It shouldn’t have been a surprise, but Barbara Uhl was surprised nonetheless.
“I woke up that morning about 6 o’clock and my heart was, like, quivering,” she says.
A quivering heart is a tell-tale sign of atrial fibrillation, or AFib, the most common type of heart arrythmia. AFib occurs when the heart’s upper and lower chambers aren’t coordinated, causing the heart to beat too quickly, too slowly or irregularly.
It shouldn’t have been a surprise. Uhl, who is in her 60s, has a family history of AFib.
“I waited too long,” she says, “but I kept thinking ‘It’s going to quit, it’s going to quit.’ And it didn’t.”
Uhl went from her home in Crivitz to Aurora BayCare Medical Center in Green Bay, where Dr. Prabhpreet Singh, a cardiac electrophysiologist with Aurora BayCare Cardiology, performed a cardiac ablation procedure to restore her heart’s natural rhythm.
Singh isn’t surprised that Uhl shrugged off her symptoms. Lots of people do.
“Many patients just blame it on getting older and they dismiss it and lo and behold they have atrial fibrillation,” he says.
Symptoms can include an irregular heartbeat, heart palpitations, lightheadedness, extreme fatigue, shortness of breath or chest pain.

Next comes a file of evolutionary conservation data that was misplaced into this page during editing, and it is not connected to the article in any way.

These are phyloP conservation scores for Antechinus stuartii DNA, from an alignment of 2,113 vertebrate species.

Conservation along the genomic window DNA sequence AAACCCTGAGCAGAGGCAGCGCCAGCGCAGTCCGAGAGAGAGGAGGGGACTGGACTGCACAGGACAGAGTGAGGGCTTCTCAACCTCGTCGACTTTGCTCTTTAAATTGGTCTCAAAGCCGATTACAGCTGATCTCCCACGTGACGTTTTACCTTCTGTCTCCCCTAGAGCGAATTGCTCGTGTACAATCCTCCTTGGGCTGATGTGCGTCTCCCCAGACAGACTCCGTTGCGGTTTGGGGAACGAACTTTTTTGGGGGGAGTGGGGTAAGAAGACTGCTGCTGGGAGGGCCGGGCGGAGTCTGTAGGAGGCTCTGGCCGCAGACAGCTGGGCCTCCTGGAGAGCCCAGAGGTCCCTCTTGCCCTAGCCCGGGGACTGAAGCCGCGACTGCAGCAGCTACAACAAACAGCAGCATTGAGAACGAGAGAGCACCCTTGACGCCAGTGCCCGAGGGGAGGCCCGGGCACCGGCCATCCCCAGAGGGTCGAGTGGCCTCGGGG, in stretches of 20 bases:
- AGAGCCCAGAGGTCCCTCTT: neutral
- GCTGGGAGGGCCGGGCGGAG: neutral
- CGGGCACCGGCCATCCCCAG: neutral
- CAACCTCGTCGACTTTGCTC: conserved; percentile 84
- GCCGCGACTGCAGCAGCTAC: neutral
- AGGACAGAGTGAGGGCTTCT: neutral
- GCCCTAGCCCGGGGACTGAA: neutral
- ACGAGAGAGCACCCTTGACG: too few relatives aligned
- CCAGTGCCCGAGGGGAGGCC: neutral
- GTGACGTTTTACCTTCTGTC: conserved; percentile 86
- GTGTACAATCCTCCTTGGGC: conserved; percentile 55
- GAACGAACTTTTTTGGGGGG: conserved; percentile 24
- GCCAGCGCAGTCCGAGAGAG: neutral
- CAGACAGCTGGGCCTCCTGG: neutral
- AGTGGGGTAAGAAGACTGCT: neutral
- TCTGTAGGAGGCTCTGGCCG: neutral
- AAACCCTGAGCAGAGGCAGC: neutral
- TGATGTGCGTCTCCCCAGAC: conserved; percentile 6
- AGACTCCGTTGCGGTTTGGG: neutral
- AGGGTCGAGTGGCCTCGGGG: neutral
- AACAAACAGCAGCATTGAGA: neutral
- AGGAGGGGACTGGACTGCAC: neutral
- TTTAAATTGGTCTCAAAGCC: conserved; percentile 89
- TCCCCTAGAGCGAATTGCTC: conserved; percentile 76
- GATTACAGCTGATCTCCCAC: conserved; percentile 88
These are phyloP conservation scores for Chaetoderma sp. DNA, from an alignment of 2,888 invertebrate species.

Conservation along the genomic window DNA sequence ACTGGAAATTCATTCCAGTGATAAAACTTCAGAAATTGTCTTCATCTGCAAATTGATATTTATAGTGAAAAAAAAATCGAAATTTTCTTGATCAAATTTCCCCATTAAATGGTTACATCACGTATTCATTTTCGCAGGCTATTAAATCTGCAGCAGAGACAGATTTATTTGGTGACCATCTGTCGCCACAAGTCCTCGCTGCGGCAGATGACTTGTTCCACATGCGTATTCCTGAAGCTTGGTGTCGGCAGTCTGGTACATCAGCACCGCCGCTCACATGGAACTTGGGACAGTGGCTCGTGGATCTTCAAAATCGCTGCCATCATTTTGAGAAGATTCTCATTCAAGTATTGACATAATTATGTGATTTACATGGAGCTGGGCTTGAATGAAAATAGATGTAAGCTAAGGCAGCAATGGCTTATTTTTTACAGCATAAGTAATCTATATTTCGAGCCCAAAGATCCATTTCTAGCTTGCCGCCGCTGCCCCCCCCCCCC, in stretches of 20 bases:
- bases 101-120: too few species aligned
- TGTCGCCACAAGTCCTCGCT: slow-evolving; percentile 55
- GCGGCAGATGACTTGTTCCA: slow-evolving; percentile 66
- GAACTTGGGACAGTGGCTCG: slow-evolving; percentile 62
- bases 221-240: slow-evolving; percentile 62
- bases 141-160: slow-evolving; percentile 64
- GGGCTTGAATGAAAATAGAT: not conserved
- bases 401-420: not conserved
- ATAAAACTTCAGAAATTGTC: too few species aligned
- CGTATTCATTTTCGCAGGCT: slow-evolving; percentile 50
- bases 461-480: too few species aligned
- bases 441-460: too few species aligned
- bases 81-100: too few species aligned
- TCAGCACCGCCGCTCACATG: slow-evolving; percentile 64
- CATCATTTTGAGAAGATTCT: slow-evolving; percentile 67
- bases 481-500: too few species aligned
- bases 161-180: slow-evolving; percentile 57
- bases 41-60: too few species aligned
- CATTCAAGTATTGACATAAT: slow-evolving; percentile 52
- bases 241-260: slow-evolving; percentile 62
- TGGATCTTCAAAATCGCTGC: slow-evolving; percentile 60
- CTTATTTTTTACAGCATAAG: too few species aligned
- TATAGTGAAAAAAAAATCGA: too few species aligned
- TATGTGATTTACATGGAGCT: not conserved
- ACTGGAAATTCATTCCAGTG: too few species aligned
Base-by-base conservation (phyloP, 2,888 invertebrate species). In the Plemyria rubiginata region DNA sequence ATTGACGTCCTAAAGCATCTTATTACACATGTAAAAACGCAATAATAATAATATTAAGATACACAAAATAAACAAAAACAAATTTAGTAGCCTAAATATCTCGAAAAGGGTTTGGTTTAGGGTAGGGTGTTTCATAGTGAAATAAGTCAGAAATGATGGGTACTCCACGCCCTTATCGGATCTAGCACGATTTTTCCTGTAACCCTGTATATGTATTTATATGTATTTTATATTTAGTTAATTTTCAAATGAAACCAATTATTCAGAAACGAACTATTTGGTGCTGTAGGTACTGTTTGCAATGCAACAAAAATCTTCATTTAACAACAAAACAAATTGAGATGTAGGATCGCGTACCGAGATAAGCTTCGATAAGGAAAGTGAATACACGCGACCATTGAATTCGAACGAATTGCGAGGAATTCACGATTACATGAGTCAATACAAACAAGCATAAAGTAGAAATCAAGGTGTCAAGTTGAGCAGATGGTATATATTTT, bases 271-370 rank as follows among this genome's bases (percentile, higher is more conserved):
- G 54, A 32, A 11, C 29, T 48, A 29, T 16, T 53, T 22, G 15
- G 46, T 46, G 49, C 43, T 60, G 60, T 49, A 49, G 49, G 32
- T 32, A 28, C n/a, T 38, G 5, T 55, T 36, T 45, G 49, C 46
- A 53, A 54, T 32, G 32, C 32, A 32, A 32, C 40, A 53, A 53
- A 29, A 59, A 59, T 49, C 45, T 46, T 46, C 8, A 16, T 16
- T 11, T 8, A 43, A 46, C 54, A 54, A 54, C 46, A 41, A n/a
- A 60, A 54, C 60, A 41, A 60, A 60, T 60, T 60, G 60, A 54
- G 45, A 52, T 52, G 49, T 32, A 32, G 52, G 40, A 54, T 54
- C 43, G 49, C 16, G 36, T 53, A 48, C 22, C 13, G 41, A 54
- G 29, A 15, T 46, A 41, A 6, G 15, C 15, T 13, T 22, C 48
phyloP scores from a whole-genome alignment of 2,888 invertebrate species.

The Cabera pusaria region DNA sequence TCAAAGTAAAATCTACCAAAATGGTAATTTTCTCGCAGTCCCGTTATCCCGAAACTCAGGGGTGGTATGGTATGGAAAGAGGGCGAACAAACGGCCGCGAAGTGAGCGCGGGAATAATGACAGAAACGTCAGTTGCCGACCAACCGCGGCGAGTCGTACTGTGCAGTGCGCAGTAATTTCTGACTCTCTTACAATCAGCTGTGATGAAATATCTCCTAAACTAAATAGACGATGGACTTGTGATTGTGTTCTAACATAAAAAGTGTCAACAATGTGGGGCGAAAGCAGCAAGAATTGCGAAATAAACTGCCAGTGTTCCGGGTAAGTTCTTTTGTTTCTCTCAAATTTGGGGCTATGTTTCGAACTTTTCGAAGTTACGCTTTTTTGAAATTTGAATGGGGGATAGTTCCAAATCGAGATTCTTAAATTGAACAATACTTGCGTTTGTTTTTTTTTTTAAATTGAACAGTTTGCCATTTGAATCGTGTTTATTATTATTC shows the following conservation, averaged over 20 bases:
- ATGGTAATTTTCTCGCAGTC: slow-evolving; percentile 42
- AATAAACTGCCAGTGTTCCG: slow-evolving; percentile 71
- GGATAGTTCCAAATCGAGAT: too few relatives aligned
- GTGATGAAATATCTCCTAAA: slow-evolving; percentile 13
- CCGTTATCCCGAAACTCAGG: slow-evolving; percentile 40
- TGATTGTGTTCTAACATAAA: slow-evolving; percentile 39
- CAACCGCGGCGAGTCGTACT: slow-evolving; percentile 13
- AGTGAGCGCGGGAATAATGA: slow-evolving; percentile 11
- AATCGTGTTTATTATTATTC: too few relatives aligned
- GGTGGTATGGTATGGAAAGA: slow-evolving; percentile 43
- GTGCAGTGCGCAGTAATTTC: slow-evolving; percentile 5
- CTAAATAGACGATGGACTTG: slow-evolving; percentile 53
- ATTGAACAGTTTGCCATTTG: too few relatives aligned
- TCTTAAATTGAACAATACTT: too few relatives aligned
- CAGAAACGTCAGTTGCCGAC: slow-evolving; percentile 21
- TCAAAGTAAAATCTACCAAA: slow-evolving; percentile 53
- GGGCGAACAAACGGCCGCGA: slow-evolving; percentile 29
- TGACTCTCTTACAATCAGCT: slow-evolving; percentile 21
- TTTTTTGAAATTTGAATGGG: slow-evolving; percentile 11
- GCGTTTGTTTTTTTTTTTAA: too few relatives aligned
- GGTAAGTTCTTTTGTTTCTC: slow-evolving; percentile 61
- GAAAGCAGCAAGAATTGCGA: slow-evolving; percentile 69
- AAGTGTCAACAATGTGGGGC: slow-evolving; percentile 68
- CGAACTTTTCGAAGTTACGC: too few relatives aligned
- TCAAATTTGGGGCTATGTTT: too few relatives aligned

“AFib is not life-threatening, but what can happen can be life-threatening,” Singh says. Most significantly, AFib increases the risk of stroke, causing about 1 in 7 strokes.
Uhl’s family history of AFib increased the likelihood of her getting it at a younger age than most people. However, lifestyle choices – smoking, moderate to heavy alcohol use, diabetes, high blood pressure and obesity – pose the most common risks for AFib.
An estimated 12 million people in the United States will have AFib in 2030, according to the federal Centers of Disease Control and Prevention. More women than men experience AFib, mostly because they live longer.
“The vast majority of patients we see in clinic are older than 65,” Singh says. Annual cardiac screenings are recommended for people over 65, he adds.
Today, Uhl wears a heart monitor to keep track of her heart’s rhythm. She also eats healthier and is more active.
“You’ve got to listen to your body, and if there’s family history, you need to listen to it that much more,” Uhl says.